Agribusiness investment interest grows as Australia considers cannabis lawsThe site likely to be Australia's first medicinal marijuana farm was announced today. Photo: Thinkstock

Agribusiness investment interest grows as Australia considers cannabis laws

Although the legal framework around medicinal cannabis in Australia is still being considered, commercial real estate agents are already fielding inquiries about marijuana-growing facilities from potential investors.

CBRE regional head of agribusiness Danny Thompson believes the medicinal marijuana industry has strong potential, particularly for existing growers who add the crop to supplement cash flow.

In February, the federal government passed legislation allowing the cultivation of medicinal cannabis before Australia’s first marijuana farm site was announced in March. The site is in an undisclosed location.

On Thursday, Victorian premier Daniel Andrews released photos showing the progress of the state’s first medical cannabis crop.

— Daniel Andrews (@DanielAndrewsMP) May 12, 2016

The developments have led to the predictions that the industry could be about to take off in Australia, with the success of poppy farms in Tasmania being used as evidence of the crop’s potential.

“I’d liken it to poppies in Tasmania, which is obviously controlled,” Mr Thompson said. “That’s been a particularly positive occurrence in Tasmania.

“Any time a new cash crop becomes available, even if it is controlled, it’s a positive for the industry growers. It’s another feather in their bow.”

Dan Haslam, who passed away last year, was a leading force behind the push for legalising medicinal marijuana. Photo: Geoff O'Neill, Fairfax Regional Media Dan Haslam, who passed away last year, was a leading force behind the push for legalising medicinal marijuana. Photo: Geoff O’Neill, Fairfax Regional Media

Mr Thompson said that CBRE had received inquiries about growing facilities in NSW.

“We’ve already had a NSW inquiry into a glasshouse facility in an urban area, a secondhand glass house that’s been used for tomato growing or something similar,” he said.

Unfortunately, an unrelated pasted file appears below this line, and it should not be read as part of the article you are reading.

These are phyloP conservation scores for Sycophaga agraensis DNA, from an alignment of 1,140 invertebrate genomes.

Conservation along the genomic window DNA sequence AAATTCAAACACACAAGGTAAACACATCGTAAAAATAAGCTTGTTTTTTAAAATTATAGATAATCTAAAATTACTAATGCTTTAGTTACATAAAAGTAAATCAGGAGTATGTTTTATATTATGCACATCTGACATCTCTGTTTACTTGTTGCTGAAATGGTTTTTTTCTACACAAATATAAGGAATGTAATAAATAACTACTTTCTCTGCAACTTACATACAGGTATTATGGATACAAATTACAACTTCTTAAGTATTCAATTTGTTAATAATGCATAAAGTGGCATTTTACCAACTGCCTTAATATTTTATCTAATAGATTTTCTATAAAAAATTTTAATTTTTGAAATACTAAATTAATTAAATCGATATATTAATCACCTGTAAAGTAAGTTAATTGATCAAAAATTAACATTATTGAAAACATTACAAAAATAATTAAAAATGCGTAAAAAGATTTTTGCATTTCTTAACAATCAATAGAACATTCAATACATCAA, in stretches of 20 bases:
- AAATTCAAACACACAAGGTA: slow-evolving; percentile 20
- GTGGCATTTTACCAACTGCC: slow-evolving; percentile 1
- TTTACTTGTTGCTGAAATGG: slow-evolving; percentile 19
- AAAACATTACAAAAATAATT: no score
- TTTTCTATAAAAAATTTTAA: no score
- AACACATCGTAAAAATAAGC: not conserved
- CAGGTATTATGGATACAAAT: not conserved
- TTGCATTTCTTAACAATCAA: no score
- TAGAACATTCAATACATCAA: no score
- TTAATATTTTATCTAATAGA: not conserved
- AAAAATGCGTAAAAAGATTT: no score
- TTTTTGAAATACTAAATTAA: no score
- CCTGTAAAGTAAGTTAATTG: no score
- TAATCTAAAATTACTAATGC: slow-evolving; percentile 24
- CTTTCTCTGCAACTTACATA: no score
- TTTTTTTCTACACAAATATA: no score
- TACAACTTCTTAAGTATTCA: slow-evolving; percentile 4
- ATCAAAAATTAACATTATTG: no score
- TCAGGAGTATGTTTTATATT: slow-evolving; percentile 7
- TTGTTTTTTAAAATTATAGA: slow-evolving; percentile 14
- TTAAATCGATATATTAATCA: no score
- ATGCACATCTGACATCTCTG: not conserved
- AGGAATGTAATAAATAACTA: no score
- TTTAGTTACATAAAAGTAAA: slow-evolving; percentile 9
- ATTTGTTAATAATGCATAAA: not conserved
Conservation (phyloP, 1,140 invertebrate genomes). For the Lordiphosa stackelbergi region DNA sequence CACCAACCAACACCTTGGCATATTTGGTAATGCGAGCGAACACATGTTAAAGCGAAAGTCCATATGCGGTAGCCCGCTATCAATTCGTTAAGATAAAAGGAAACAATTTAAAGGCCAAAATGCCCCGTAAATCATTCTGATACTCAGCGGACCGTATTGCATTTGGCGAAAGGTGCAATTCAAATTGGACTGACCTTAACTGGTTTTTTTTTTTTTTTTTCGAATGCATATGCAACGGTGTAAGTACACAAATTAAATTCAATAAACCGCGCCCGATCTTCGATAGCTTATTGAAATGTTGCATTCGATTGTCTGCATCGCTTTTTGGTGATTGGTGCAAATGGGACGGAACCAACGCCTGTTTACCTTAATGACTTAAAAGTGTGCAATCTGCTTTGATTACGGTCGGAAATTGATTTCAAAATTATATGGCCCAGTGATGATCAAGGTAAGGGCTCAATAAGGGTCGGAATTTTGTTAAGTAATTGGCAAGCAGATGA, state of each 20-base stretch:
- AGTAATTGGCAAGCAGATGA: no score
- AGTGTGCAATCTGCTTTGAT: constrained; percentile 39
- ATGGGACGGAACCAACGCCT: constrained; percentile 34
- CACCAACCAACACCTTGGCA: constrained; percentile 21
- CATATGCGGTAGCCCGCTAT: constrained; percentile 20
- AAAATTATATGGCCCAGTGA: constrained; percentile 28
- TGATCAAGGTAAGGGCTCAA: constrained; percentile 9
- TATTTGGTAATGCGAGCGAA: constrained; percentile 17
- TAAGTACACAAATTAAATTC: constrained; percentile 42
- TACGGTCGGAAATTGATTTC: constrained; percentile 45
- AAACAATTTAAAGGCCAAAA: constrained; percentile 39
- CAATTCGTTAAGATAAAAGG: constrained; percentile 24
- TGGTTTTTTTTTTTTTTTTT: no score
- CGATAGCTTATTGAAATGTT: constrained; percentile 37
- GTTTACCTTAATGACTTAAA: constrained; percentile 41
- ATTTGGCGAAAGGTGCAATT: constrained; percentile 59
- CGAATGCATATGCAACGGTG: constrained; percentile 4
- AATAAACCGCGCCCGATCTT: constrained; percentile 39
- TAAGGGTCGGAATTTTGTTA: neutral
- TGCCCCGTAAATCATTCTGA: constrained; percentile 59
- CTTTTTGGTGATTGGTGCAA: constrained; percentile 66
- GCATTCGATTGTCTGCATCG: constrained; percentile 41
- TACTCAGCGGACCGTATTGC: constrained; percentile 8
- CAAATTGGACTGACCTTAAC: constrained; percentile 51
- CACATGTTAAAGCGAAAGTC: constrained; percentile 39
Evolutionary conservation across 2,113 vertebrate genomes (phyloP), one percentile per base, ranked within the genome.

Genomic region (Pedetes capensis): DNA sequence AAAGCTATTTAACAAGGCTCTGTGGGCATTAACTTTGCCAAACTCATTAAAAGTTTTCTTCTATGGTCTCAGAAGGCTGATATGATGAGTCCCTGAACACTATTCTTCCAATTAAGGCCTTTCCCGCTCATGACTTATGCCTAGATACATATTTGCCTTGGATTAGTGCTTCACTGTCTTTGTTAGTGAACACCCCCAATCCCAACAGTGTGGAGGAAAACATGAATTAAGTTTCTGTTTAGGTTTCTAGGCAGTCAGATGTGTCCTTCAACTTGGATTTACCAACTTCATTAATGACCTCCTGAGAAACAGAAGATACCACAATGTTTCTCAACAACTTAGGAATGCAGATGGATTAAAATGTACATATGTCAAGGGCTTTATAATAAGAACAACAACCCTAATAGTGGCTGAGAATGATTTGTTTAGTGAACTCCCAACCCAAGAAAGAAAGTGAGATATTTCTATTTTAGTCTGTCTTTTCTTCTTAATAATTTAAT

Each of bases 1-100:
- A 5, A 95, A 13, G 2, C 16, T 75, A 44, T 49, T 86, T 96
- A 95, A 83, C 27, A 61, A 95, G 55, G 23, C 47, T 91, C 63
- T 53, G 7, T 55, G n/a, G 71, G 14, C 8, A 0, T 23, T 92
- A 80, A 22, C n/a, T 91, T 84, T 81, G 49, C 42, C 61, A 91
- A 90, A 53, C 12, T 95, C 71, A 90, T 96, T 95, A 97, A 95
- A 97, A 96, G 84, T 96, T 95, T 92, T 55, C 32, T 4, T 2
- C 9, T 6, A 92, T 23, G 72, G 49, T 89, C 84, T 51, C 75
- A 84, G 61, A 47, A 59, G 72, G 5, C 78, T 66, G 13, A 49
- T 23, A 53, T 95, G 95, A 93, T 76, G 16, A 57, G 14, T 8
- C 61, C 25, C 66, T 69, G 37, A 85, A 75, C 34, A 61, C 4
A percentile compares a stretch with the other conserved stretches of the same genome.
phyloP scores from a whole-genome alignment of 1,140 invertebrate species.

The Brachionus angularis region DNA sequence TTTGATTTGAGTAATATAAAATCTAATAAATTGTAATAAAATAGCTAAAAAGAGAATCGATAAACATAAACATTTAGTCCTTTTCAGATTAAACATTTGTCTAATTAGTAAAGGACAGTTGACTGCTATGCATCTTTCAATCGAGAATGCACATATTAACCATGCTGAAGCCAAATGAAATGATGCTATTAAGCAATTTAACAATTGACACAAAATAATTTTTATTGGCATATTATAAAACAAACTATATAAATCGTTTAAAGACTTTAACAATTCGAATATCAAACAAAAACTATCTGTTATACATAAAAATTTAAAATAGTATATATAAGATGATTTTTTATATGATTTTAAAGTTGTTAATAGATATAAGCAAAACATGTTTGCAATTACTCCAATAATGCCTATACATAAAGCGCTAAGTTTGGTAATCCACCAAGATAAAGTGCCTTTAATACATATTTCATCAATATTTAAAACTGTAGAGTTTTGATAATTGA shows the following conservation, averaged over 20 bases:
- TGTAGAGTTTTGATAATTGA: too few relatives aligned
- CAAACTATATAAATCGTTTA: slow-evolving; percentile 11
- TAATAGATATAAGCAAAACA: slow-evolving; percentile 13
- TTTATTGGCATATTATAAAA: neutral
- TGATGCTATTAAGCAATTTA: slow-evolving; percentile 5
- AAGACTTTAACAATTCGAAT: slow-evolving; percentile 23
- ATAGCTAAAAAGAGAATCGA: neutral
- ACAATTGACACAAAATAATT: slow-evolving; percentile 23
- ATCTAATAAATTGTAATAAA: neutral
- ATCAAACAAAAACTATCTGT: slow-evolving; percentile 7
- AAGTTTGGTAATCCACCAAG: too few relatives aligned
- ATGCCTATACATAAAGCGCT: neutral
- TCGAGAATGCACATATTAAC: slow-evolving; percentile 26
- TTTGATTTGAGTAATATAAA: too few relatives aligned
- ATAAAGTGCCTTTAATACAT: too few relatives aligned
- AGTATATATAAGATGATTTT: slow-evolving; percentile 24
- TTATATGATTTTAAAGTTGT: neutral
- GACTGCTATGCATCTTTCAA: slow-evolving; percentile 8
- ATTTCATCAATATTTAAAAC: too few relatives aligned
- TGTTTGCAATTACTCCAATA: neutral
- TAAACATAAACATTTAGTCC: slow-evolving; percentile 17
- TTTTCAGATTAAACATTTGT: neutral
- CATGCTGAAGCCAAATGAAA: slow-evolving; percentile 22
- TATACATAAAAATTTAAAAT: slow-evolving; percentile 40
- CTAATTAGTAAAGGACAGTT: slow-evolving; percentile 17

Growing is expected to be contracted in a similar way to the poppy industry in Tasmania, where three major players – Glaxo Klein Smith, Tasmanian Alkaloids and TPI Enterprises – control all crops and impose high standards, according to Mr Thompson.

“They manage the accreditation of growers and are relatively stringent. They ask for criminal record checks, background checks, that sort of thing.”

But don’t expect giant fences and security guards to be protecting any marijuana crops.

“You could walk straight into a property. There’d be plenty of signs telling you not to, but you could walk straight in,” he said.

Cane farmers in the Queensland’s north have already expressed interest in establishing a medicinal marijuana industry, stating that growing the plant alongside their existing crops would likely help improve soil health as well as business margins.

A state government paper released last month stated that Queensland has the ideal conditions for a commercial cannabis industry, also citing the Tasmanian poppy industry as an example of the economic benefits legal drug production can yield.

Tasmania’s poppy industry was now worth about $290 million, with around 23,000 hectares of crop grown by 850 farmers, the report stated.

Medicinal cannabis was one of the United States’ fastest-growing markets, according to the paper, with its value increasing from $1.5 billion in 2013 to $2.7 billion in 2014. Estimates suggested the US market would be worth $25 billion by 2020.

Australia’s first farm site, a 47-hectare property near the regional NSW city of Tamworth, was named in honour of Dan Haslam, whose battle with cancer has been credited with changing NSW premier Mike Baird’s view on medicinal use of marijuana.

Mr Haslam lost his battle with cancer last year, but his family, led by mother Lucy, are now determined to not only begin cultivation of the drug, but also establish a holistic treatment facility for patients on the site.

If granted a licence to cultivate the plant, the farm – “DanEden” – could become the first of its kind in Australia.

The late Dan Haslam’s parents at the launch of the proposed medicinal marijuana farm named in his honour. Photo: Troy Grant via Facebook

Federal parliament gave bipartisan support for a bill legalising the cultivation of medicinal marijuana in February, although a clear framework for cultivation and provision of the drug is yet to emerge.

Announcing the site in March, Mr Joyce stopped short of putting a timeframe on the federal government finalising the medicinal cannabis legislation.

“I’m not going to start announcing for (health minister) Sussan Ley her timeframe, but I can absolutely give a warrant that she has been working flat out,” he said.

“Take it as motivation that, if we’re here, we’re not here to muck about, we’re here to make it happen.”

Victoria was the first state to legalise marijuana use for medical purposes.

NSW is conducting trials of medicinal marijuana for patients with severe epilepsy, terminal illness and those suffering from side effects of chemotherapy treatment.

The Queensland government has previously announced its intention to begin medical trials of the drug in 2016.

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